Take the 2-minute tour ×
Stack Overflow is a question and answer site for professional and enthusiast programmers. It's 100% free, no registration required.

I'm curious why the memcpy() function is faster than the simple manual copy.

Here is my code:

#include <stdio.h>
#include <stdlib.h>
#include <string.h>
#include <time.h>

int main() 
{ 
    clock_t begin, end;
    double time_spent;
    int i, j;   
    char source[65536], destination[65536]; 

    begin = clock();

    for (j = 0; j<1000; j++) 
        for (i = 0; i < 65536; i++) destination[i] = source[i];
    //slower than memcpy(destination, source, 65536);

    end = clock();
    time_spent = (double)(end - begin) / CLOCKS_PER_SEC;
    printf("%Lf\n",time_spent);
    system("pause");
} 

Doesn't the implementation of memcpy() do the same thing? Thanks in advance.

share|improve this question

marked as duplicate by Paul, delnan, Ed Heal, Daniel Fischer, FUZxxl Mar 31 '13 at 2:40

This question has been asked before and already has an answer. If those answers do not fully address your question, please ask a new question.

1  
What optimization flags did you compile with? –  Jim Balter Mar 31 '13 at 0:08

7 Answers 7

memcpy() can incorporate various other optimizations, for example SIMD. See this answer for more information.

share|improve this answer

A good optimizing compiler should identify that your loop is, in fact, memmove() or memcpy() and replace it with a call to that function. That still leaves the question: why is it smart to do that?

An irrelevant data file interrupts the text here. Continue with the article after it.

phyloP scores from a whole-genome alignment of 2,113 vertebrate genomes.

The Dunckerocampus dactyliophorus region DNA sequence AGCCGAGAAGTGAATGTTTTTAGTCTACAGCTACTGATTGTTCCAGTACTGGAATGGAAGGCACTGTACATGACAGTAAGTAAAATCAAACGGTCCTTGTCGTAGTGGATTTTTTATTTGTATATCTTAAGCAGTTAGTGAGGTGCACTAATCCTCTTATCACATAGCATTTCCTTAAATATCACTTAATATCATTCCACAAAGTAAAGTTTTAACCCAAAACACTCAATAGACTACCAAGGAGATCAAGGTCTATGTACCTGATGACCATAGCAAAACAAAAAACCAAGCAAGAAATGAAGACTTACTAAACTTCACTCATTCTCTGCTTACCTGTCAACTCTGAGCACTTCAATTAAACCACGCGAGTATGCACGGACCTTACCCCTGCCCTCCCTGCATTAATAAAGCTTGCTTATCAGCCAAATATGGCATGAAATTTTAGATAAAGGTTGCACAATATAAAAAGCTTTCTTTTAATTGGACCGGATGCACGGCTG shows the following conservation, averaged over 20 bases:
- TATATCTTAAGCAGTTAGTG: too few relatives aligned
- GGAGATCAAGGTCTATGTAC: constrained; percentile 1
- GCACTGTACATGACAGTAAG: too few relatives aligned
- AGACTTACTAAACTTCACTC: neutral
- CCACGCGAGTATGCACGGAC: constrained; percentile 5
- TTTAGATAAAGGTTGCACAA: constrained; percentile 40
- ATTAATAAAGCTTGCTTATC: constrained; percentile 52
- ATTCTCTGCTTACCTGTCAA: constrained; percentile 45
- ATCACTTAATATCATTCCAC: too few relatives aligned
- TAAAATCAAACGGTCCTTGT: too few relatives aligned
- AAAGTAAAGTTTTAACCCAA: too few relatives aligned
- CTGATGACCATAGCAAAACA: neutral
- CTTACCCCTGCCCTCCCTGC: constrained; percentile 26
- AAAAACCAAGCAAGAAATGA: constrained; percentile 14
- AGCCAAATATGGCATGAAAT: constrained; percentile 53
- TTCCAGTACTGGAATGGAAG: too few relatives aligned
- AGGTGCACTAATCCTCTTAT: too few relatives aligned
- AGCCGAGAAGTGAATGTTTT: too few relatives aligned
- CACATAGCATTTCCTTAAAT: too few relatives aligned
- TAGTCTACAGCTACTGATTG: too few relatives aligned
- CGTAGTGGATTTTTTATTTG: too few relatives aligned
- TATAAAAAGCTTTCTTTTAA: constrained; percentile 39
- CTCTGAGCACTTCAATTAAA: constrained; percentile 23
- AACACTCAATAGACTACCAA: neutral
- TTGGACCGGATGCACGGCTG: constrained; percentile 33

It turns out that there's a great deal of room for hand-optimization of the compiled code for copying memory, and compilers aren't nearly smart enough to do it all yet (it's also very cpu-specific, so OSs will have specialized versions for each family of CPUs they support, and swap them at runtime).

Here's OSX's x86_64 SSE 4.2 copy implementation: http://www.opensource.apple.com/source/Libc/Libc-825.25/x86_64/string/bcopy_sse42.s

share|improve this answer

Isn't the implementation of memcpy() do the same thing?

Not necessarily.

It's a standard library function, and as such:

  • it may be highly optimized, using plaform-specific fast assembly instructions or maybe it just copies more than one bytes per iteration, which is faster if the processor has large enough registers;
  • it may be recognized by the compiler as a builtin, so it may perform even more optimization steps, for example, inlining it removing the function call overhead, or deducing from its context what you are trying to do and do it using another method, etc.
share|improve this answer

Because the for loop copy the item one by one. While the memcpy() copy the items block by block. You could read the souce code of memcpy() here: https://www.student.cs.uwaterloo.ca/~cs350/common/os161-src-html/memcpy_8c-source.html or here http://research.microsoft.com/en-us/um/redmond/projects/invisible/src/crt/memcpy.c.htm

share|improve this answer

memcpy is not a vanilla loop. There are a number of optimizations in place.

Things like alignment and word-size allow memcpy to copy memory in bigger chunks, at a steady pace.

share|improve this answer

memcpy() will try to copy words at once, i.e. 4 bytes per iteration on 32 bit systems and 8 bytes per iteration on 64 bit systems.

share|improve this answer

You can just step into memcpy to find out that it's not a simple loop.

share|improve this answer

Not the answer you're looking for? Browse other questions tagged or ask your own question.